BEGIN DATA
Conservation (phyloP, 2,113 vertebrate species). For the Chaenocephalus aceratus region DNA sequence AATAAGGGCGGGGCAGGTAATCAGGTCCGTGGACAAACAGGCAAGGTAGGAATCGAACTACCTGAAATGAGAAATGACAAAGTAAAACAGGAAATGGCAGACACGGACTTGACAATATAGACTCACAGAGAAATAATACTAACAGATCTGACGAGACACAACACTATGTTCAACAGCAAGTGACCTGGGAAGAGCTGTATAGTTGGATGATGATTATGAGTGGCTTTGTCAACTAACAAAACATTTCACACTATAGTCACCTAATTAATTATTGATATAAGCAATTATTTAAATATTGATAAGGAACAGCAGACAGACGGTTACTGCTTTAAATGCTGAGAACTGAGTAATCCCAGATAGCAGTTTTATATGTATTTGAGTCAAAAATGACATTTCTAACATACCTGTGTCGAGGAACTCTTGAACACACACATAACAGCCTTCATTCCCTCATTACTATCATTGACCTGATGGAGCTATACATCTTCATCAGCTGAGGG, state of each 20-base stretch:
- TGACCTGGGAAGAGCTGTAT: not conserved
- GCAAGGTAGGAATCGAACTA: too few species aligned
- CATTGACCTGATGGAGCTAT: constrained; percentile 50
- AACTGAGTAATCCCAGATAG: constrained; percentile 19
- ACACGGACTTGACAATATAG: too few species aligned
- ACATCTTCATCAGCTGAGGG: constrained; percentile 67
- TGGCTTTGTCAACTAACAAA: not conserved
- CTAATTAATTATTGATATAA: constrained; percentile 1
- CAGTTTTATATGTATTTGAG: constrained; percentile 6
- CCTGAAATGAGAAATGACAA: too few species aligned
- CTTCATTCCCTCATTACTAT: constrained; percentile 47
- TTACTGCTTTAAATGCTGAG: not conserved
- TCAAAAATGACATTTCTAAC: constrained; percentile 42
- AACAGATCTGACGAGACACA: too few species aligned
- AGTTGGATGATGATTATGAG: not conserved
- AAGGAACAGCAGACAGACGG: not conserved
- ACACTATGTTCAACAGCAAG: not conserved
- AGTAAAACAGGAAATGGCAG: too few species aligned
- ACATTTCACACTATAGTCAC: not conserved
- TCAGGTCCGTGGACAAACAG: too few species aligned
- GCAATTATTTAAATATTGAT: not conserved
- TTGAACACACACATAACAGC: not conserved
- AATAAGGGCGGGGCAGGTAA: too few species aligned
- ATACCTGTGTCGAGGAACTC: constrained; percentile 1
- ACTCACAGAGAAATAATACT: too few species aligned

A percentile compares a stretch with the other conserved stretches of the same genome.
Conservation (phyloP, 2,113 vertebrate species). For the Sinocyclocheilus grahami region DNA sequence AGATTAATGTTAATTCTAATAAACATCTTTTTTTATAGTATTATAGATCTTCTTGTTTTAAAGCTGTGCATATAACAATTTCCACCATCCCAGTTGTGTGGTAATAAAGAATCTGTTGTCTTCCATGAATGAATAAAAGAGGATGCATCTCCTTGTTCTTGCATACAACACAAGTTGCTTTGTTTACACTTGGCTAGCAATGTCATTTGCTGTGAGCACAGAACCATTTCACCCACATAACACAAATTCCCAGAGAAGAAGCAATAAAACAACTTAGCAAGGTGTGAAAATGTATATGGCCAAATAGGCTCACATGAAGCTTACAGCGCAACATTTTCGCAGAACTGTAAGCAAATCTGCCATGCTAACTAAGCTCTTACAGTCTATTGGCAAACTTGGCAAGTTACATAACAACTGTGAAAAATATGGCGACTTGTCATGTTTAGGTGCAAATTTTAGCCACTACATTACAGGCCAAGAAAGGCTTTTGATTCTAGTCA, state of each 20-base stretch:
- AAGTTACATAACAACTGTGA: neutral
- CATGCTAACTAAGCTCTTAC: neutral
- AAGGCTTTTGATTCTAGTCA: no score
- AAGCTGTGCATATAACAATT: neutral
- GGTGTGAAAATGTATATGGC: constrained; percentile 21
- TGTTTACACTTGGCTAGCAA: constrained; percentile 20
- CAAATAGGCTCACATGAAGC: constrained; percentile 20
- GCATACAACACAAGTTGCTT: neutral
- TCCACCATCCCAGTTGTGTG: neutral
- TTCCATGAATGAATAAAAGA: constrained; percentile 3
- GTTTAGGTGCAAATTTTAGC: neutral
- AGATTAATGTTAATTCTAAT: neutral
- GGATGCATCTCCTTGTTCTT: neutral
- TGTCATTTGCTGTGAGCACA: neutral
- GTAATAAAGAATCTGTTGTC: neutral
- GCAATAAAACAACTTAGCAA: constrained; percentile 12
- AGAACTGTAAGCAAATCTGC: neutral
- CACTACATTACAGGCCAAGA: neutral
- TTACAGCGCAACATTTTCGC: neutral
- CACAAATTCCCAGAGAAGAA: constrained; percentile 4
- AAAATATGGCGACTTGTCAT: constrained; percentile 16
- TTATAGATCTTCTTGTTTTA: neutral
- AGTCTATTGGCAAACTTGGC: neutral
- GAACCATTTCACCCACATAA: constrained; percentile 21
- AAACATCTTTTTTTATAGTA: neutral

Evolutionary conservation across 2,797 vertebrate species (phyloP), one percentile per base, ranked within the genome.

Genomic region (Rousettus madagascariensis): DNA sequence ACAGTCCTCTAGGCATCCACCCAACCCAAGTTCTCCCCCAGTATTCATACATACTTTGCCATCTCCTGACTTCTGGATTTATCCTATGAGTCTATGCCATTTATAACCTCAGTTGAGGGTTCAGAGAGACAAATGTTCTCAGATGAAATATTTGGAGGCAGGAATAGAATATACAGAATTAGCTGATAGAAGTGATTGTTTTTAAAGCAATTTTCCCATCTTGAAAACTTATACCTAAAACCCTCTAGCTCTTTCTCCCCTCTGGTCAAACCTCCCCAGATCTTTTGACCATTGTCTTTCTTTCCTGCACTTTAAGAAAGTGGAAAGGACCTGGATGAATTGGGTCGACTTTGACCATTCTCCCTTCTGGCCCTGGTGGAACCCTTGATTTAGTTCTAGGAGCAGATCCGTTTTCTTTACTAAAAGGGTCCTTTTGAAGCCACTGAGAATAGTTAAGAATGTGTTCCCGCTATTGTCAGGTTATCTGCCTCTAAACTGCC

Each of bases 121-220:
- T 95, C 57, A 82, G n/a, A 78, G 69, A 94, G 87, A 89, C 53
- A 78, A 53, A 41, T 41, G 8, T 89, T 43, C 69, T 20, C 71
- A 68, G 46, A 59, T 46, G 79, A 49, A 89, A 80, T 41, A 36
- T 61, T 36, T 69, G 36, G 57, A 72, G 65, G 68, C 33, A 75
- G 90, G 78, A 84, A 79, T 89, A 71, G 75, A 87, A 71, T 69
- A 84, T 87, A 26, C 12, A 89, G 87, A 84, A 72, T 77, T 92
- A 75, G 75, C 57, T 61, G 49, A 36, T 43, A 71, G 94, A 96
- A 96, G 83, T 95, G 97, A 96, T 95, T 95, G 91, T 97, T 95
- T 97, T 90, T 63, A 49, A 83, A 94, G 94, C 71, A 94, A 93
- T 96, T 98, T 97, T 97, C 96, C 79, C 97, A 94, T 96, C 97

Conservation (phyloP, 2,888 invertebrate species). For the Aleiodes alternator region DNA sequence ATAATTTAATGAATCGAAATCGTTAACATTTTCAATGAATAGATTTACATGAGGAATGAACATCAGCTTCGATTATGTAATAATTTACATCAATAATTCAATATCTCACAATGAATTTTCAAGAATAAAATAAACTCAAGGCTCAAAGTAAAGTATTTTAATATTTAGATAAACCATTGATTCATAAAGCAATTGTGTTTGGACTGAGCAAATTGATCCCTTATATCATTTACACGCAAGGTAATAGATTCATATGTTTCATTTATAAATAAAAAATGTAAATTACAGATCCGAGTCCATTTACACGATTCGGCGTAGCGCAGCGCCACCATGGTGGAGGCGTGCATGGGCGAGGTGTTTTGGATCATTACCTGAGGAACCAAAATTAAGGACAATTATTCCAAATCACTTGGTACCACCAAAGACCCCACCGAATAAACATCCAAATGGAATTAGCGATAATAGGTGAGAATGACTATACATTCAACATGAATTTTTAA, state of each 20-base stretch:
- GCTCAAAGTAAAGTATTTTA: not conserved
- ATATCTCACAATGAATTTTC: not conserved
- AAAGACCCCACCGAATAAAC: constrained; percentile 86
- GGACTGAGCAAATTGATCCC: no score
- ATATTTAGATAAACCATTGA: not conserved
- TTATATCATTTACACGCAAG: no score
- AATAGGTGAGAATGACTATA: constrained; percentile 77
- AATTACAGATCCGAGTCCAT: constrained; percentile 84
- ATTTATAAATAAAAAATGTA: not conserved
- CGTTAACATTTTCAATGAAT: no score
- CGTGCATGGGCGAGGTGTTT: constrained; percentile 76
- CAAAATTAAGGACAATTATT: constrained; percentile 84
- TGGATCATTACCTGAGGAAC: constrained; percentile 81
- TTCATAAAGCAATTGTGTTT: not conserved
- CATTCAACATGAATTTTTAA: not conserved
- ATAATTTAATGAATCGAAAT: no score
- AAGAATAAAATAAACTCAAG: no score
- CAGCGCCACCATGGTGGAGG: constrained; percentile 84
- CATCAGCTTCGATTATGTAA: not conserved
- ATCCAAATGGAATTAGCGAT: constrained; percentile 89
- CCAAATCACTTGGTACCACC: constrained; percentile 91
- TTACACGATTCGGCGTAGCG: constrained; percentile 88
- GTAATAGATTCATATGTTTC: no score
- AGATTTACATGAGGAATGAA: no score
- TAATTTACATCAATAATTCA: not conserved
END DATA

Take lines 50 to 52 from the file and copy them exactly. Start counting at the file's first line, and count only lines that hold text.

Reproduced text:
- TTATAGATCTTCTTGTTTTA: neutral
- AGTCTATTGGCAAACTTGGC: neutral
- GAACCATTTCACCCACATAA: constrained; percentile 21